Palin's success stories include Nikki Haley, an obscure South Carolina lawmaker facing a crowded field for the GOP gubernatorial nomination in that state. With Palin's endorsement, she won the primary and is expected to win the general election and the deeply red state.
Few are expecting a similar outcome for Murphy in Maryland. Washington Post blogger Aaron Blake called the pick Palin's "most surprising endorsement yet"; the University of Virginia's Sabato said that "everybody is shocked."
State GOP operatives, many of whom have ties to Ehrlich, sought to play down Palin's support.
"I don't think outside endorsements mean a whole lot," said Joe Getty, a former Ehrlich policy director. Most voters already have decided whom they plan to support, Getty said. He said Murphy might pick up single-issue "niche voters."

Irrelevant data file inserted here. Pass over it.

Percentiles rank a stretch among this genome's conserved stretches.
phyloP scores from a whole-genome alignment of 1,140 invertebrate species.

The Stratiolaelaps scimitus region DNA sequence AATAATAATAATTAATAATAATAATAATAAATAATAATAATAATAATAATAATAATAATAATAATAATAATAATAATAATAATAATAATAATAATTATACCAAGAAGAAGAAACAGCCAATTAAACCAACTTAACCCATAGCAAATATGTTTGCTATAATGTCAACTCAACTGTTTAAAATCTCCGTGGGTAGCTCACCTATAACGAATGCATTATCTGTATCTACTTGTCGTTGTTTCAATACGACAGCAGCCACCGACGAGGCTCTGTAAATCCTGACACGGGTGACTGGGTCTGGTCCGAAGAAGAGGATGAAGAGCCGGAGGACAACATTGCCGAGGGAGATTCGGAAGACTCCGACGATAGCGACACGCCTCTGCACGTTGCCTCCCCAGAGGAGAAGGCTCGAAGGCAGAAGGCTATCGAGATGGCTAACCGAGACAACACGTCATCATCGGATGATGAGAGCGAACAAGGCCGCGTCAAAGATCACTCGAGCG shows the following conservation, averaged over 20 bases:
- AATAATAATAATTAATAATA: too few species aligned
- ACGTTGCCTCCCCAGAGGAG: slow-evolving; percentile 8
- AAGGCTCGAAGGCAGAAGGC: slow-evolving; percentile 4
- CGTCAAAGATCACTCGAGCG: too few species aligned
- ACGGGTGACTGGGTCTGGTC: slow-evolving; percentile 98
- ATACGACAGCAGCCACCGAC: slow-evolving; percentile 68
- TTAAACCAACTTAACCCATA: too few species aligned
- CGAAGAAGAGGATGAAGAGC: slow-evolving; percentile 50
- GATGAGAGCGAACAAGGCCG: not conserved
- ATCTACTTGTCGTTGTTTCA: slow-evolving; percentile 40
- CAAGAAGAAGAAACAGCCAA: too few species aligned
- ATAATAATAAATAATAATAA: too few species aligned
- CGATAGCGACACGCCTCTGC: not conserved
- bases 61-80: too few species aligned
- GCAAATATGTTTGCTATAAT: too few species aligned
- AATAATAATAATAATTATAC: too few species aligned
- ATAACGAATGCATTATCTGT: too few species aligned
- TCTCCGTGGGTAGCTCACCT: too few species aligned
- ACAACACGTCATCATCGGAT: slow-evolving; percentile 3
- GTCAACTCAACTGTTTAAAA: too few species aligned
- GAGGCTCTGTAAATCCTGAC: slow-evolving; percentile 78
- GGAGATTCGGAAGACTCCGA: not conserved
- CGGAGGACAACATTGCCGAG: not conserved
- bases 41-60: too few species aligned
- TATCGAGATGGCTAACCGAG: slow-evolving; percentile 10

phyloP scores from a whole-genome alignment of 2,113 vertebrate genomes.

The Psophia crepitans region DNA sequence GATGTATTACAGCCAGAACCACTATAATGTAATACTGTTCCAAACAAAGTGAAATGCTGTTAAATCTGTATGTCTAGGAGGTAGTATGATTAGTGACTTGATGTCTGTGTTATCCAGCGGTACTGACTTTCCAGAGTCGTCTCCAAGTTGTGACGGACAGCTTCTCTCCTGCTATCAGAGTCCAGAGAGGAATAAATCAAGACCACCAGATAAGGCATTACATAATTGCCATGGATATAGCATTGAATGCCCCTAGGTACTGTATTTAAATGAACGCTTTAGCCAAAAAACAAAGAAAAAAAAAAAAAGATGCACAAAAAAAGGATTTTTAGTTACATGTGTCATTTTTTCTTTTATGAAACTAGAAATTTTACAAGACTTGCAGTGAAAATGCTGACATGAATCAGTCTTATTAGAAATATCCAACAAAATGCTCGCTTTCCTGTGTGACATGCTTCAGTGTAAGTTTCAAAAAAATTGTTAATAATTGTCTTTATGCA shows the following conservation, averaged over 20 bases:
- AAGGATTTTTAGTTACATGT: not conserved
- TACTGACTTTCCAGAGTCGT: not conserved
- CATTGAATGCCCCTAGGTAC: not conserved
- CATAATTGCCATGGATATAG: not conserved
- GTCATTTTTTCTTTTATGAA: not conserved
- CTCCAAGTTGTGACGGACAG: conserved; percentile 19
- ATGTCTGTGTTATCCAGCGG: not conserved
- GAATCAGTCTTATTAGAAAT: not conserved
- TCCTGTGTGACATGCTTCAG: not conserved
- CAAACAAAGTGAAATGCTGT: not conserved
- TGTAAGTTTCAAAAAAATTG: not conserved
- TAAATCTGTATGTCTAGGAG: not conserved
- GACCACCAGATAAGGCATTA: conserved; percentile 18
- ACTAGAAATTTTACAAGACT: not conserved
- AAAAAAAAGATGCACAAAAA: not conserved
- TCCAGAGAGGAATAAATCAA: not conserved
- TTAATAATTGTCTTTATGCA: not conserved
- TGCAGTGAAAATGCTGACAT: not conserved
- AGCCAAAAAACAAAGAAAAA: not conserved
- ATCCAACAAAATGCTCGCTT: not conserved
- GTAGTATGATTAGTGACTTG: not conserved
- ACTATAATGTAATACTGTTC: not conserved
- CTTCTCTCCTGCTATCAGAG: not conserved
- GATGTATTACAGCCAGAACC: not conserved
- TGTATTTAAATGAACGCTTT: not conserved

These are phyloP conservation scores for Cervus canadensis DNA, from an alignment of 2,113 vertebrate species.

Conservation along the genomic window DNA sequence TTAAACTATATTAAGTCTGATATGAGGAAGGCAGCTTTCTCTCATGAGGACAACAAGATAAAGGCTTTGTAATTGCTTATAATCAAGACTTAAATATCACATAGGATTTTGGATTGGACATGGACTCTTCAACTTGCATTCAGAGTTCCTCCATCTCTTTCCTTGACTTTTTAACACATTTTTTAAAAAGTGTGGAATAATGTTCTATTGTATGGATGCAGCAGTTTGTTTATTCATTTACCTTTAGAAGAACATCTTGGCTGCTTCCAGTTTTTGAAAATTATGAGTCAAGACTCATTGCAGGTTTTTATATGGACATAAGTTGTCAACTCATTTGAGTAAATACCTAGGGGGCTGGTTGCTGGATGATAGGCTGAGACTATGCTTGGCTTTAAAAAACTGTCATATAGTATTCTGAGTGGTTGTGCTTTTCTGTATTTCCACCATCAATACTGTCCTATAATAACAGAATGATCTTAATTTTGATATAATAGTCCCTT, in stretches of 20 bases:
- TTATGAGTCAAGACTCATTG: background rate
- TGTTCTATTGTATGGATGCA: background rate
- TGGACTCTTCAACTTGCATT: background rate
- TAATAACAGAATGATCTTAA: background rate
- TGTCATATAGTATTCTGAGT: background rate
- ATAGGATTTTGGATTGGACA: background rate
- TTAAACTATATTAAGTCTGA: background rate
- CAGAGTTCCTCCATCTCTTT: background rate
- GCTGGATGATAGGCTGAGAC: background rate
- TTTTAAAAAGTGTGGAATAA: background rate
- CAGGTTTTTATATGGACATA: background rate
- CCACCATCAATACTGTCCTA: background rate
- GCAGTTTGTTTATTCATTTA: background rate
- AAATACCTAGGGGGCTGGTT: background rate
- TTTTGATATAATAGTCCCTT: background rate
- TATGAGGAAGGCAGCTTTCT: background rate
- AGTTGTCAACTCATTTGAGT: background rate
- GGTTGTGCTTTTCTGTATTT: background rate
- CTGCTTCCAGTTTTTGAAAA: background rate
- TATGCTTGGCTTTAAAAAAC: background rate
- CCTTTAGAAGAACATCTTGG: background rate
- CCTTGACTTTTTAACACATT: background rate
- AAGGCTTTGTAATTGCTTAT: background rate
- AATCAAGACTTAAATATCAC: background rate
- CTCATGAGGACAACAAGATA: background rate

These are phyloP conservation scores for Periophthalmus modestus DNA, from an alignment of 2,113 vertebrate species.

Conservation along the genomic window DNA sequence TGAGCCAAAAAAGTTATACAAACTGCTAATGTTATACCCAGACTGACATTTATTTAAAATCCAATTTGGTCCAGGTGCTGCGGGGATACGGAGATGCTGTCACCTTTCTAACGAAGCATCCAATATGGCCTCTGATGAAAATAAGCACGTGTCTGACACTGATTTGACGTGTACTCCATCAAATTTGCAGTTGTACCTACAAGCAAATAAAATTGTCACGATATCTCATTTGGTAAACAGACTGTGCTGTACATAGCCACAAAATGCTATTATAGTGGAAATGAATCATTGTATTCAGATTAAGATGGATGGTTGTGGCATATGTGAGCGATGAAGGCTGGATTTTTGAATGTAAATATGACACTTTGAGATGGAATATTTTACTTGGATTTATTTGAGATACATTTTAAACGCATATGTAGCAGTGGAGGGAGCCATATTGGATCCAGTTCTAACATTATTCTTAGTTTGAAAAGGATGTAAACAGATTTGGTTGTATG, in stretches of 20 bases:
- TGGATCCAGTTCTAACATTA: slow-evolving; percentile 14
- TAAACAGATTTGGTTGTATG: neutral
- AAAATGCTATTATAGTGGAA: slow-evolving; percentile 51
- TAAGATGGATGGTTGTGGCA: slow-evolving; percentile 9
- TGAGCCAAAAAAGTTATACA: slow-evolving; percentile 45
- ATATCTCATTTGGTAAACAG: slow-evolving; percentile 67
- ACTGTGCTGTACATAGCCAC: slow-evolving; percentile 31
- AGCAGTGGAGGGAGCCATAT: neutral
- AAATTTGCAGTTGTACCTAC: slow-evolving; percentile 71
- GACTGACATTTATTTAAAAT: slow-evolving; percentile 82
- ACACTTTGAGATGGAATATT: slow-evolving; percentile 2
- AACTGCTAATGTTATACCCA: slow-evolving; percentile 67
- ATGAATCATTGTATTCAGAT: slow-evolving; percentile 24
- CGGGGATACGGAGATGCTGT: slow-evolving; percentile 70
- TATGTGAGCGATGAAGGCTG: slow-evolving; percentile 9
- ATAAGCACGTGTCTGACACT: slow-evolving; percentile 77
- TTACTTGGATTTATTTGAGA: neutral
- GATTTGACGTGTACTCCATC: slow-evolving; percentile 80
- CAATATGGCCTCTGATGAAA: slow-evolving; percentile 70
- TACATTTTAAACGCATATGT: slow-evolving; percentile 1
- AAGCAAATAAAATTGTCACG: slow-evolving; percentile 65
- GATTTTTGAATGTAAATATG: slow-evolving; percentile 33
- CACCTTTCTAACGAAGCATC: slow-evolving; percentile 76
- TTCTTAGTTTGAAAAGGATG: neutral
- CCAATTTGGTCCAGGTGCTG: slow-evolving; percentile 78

Scott Reed, a Republican strategist and Ehrlich admirer, said he does not think the endorsement will have a significant impact on the race. "It is probably a high-water mark for the Murphy campaign," he said.
But it could force Ehrlich to pay more attention to his conservative supporters at a time when he would prefer to focus on O'Malley.
"If there is chaos in the Republican Party, it is always going to help the Democrat," said Donald Norris, chairman of the Department of Public Policy at the University of Maryland, Baltimore County.
O'Malley's campaign manager, Tom Russell, said Palin's endorsement would not affect the Democrat's strategy. "It is more of a Republican primary issue," he said.
In her Facebook message, Palin touted Murphy's opposition to abortion rights, his support of gun ownership and his business experience. She said he would provide "principled and results oriented leadership."
Murphy said SarahPAC, Palin's campaign organization, reached out to him "months ago." He said he heard that she planned to endorse him in the "last few days."
Murphy said he had never actually spoken with Palin but is in touch with staff. "I've just been on their radar screen," Murphy said.
He's hoping that she'll stump for him.
"We're talking about that," Murphy said. "The goal is end of the month, but nothing is set in stone."